Canada’s National Ballet School brought together 13 ballet schools from around the world. The experience included seven ballet classes, 15+ hours of rehearsal, three dress rehearsals, and four performances, all in just one week, but the memories and knowledge will last me a lifetime. I took too many pictures to count, in order to help me remember all of it.
One of my favorite memories of the Assemblée was working on the choreographic workshop performance, because that was when I truly was able to work and interact with other students at the event. Prior to arriving in Canada, we received a video from a student choreographer at another school and we were each assigned to learn one of the roles in the piece, from the video. The idea was that when we arrived in Canada, we could become an international cast of students dancing together in one student choreographer’s piece. I learned a beautiful work choreographed by a student at the Hamburg Ballet School: Words Unsaid. His ballet was about the lack of relationship people have when they pass each other, without saying what’s on their mind or making a point to look them in the eye, and how we could all interact more when we take the time to notice the people around us. I was extremely inspired after working with the cast of students in this piece from all over the world, including the Hague, Stuttgart, Royal Ballet School, and NBS, not to mention the choreographer himself. In order for the piece to come together, we really had to feel and dance as one during each every movement of this ballet.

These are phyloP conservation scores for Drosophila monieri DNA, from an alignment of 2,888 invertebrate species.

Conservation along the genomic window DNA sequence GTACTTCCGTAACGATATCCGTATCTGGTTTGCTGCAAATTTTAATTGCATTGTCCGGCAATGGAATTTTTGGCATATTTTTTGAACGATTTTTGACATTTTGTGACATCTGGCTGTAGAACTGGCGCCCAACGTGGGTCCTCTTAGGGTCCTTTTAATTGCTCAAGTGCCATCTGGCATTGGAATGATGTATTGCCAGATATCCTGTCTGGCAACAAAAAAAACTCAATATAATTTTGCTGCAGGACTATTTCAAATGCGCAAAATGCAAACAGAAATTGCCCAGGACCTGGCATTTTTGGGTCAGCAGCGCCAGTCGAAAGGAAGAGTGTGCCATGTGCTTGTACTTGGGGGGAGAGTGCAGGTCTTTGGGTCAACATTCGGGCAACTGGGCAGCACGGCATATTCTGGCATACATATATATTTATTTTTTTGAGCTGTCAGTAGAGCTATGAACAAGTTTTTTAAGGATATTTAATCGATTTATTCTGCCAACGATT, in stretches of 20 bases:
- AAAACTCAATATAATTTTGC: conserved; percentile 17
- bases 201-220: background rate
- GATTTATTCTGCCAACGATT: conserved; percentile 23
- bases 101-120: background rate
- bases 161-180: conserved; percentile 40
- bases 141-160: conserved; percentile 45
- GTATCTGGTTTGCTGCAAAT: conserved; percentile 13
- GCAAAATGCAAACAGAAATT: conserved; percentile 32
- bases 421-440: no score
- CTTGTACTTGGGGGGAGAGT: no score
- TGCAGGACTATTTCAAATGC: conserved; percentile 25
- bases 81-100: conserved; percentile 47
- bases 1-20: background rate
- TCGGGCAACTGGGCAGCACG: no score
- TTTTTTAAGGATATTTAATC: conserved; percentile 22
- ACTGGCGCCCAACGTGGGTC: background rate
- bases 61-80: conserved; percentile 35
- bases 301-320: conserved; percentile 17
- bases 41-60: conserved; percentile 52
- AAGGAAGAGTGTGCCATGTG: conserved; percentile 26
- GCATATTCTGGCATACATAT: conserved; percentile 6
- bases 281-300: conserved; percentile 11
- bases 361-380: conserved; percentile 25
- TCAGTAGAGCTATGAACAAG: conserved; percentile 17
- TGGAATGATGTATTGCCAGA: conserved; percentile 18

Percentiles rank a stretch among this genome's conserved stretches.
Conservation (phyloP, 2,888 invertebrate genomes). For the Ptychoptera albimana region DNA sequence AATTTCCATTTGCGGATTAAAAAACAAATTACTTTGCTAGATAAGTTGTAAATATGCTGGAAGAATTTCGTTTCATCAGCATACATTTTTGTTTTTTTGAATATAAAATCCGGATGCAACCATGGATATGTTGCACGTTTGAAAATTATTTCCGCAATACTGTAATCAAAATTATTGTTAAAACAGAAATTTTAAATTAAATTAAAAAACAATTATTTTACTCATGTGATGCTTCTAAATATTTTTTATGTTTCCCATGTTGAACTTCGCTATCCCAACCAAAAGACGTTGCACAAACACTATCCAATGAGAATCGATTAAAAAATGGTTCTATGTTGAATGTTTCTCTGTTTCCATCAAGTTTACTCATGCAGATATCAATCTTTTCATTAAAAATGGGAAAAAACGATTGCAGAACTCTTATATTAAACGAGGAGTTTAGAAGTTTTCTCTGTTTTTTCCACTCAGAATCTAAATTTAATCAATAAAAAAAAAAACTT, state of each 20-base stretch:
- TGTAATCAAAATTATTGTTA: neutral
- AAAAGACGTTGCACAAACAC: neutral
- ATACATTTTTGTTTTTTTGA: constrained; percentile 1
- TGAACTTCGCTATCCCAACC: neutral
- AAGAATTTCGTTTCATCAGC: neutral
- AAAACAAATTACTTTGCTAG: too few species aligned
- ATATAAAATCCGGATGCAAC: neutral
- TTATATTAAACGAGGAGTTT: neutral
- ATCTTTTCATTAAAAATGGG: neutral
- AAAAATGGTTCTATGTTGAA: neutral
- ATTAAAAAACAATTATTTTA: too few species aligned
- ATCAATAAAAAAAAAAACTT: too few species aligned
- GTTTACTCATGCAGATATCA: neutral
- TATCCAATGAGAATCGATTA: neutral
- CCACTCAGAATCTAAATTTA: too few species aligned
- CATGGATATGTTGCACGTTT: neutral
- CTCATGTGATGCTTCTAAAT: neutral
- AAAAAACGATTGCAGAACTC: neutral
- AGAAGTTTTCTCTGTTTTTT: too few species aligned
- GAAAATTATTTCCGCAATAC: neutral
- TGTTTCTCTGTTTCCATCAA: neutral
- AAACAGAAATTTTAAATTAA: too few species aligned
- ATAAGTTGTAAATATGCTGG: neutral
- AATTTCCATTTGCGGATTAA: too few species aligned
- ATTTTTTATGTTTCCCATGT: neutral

On the last day of the Assemblée, a Student Forum was held to discuss topics such as what students believe artistic directors are looking for in a dancer, as well as what dancers might expect from artistic directors. I thought it was really interesting, considering that many of us will be auditioning for jobs this upcoming year. It was also nice to hear from one artistic director, David Nixon of Northern Ballet Theatre, regarding different attributes he looks for in selecting dancers. At the same time, Mavis Staines of Canada’s National Ballet School spoke and encouraged all of us to reach for our dreams, and stay true and confident with ourselves. The final person who spoke was Cuban ballet forefather Fernando Alonso, who shared his story and his thoughts on how the body should be trained for ballet. But my favorite quote from him would was when he said that he has “never worked a day in his life.” I loved hearing that because I feel that if you have a true passion for dance and a love for ballet, then it should never feel like a job. I mean how lucky are we that we get to do something we love every day?
It’s still hard for me to wrap my mind around all that happened that week and how much of the international ballet world I was able to see, meet, and work with. I’m so thankful to have been a part of this great experience and I would like to thank Canada’s National Ballet School for inviting our school to take part in such an incredible project that has greatly inspired and impacted me in so many ways.